Our history Cancer Council Tasmania
Cancer Council Tasmania commenced operation in 1995. Prior to that time there were several small organisations which were comprised of people who had survived a cancer diagnosis, their carers and other interested parties who undertook to advance community awareness of cancers throughout Tasmania.
In 1995 the government of the day decided to create one organisation for the benefit of all Tasmanians whose lives were impacted by cancer.
Premises were secured in Liverpool Street close to where the Menzies Centre is now located; a Board was appointed and not long after the first three staff members commenced duties. The organisation was incorporated on 28 June 1995.
The major functions of Cancer Council Tasmania (CCT) were to provide a support and information service to cancer patients, their families, carers and practitioners; and to advocate and lobby on behalf of cancer patients. These services were to be provided in a non-discriminatory and non-judgmental manner for all cancers and to as many Tasmanians as could be reached.
Staff members were also recruited to provide community education on health issues that are known to reduce cancer such as SunSmart behaviours, smoking cessation, healthy lifestyle and diet; and the advantages of regular cancer screening.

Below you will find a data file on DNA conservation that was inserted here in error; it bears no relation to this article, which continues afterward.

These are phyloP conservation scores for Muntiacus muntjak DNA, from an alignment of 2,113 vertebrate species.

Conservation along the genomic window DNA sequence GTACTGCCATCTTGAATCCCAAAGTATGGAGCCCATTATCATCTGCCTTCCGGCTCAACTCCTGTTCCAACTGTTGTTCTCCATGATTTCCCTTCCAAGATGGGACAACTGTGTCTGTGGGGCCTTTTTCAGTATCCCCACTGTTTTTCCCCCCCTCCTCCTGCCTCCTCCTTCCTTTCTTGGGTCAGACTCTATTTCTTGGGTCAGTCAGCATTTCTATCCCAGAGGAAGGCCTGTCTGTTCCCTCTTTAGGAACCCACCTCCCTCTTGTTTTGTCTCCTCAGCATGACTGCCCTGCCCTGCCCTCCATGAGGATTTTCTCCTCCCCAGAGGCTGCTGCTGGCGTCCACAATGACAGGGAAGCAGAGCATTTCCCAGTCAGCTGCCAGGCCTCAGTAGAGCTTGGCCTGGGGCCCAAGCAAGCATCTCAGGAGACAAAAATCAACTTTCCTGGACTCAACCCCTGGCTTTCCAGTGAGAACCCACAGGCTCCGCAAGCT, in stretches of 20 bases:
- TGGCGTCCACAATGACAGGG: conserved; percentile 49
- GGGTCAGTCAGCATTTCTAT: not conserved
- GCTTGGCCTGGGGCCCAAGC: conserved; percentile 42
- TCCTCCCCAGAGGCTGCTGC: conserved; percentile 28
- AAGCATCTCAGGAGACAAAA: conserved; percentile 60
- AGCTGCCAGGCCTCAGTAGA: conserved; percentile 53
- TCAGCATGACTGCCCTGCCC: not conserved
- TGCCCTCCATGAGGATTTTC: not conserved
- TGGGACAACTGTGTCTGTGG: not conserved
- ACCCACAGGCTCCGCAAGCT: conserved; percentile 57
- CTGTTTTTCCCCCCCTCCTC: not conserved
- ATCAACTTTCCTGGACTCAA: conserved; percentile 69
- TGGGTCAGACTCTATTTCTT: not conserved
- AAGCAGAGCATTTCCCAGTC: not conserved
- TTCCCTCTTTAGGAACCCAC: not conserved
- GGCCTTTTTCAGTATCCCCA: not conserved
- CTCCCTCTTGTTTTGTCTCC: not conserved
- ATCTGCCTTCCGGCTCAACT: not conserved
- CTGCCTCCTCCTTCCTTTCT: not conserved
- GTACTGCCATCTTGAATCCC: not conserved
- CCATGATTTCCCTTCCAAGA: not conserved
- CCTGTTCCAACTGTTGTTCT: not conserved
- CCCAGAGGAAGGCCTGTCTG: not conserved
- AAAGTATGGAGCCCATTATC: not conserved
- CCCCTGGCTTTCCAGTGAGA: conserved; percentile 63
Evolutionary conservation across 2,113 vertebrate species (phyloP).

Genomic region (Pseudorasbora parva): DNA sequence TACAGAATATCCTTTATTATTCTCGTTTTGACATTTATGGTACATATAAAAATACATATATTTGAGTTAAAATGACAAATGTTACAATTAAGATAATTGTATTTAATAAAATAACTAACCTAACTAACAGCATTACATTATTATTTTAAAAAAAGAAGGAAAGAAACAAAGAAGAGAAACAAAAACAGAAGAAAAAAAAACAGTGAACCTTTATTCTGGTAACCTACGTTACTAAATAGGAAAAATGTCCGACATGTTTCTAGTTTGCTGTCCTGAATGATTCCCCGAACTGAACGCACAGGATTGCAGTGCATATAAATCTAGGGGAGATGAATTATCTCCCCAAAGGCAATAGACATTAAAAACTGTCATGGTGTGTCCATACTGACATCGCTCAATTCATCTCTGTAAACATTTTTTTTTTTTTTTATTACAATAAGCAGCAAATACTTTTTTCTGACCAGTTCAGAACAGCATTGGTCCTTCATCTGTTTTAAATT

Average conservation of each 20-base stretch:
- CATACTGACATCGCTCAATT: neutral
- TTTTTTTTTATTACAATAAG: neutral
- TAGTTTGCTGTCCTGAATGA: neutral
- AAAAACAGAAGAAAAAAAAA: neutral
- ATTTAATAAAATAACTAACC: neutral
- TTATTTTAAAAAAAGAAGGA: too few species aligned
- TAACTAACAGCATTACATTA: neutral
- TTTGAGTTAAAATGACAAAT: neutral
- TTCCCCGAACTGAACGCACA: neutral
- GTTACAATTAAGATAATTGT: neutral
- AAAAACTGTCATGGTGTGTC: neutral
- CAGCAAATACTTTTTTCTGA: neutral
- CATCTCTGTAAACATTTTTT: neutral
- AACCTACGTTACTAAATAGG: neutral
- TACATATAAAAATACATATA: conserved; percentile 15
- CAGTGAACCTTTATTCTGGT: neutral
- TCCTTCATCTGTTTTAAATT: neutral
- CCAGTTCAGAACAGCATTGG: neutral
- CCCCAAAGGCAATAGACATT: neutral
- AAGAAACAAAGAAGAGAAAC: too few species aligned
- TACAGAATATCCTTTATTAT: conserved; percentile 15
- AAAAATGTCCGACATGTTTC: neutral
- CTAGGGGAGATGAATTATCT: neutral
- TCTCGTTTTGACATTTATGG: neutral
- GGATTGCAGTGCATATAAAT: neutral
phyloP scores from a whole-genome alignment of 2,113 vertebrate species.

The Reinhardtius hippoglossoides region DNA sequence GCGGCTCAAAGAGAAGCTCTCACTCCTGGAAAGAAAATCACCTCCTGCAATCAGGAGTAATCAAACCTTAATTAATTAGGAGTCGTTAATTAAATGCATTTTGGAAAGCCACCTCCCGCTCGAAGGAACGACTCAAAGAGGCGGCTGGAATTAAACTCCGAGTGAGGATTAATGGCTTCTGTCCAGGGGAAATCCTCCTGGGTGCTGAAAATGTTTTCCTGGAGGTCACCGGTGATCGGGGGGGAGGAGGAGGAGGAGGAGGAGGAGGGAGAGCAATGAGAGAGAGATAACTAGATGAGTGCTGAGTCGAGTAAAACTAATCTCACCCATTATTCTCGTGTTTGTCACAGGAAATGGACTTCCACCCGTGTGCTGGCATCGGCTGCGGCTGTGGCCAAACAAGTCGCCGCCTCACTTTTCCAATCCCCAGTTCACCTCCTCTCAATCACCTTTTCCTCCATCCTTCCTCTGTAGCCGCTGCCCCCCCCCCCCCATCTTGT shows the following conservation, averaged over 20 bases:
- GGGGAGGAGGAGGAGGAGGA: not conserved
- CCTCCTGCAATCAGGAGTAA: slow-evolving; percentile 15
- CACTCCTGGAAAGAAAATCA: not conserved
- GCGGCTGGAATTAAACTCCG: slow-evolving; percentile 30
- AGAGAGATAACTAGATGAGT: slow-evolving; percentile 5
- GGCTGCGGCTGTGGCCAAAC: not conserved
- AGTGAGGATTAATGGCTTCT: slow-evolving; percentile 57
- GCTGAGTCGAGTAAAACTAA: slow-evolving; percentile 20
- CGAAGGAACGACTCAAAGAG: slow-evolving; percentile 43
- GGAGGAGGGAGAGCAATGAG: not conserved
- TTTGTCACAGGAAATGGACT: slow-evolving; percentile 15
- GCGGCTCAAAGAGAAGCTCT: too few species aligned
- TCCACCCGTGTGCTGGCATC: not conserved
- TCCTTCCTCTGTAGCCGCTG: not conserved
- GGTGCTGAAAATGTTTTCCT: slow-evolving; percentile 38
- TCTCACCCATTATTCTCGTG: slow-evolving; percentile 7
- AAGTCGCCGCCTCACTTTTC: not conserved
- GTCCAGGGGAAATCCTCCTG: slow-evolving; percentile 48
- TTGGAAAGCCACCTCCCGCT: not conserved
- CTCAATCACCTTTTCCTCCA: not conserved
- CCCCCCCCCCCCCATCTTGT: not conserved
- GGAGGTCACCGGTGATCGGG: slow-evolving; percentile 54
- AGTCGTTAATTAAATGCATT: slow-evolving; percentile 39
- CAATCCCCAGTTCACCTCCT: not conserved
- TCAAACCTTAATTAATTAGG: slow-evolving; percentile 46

CCT has grown to be a state wide organisation with over 43 staff and is assisted to undertake activities with the support of over 500 volunteers.
CCT has offices in Sandy Bay, Launceston and Devonport and purpose built cancer support centres in the north and south of the state. The northern cancer support centre was opened in late 2012 and the southern support centre officially opened in 2018. The centres provide a unique model of support for people impacted by cancer. Support is also provided from the Icon Cancer Centre in Hobart and the North West Cancer Centre in Burnie.
The transport to treatment service commenced in 2006 with two vehicles. There are now 8 transport vehicles located at Smithton, Burnie, Ulverstone, Launceston and Hobart.
CCT continues to engage with the Tasmanian community on how to reduce their cancer risk and invests into cancer research providing grants to local researchers, invests into clinical drug trials at the Royal Hobart Hospital and the Launceston General Hospital and funds a number of academic research scholarships.
The expectation of the government was that Cancer Council Tasmania had to be self-sustaining and apart from a small administration grant, all expenses would need to be covered by monies raised from proposed fundraising events, bequests and donations. This expectation has not changed with CCT needing to fundraise over $4 million each year to sustain its services and activities to the public.
In 2020 it introduced a new commercial enterprise to the organisation with the opening of the first Clothes4Cancer Opportunity Shop in East Devonport.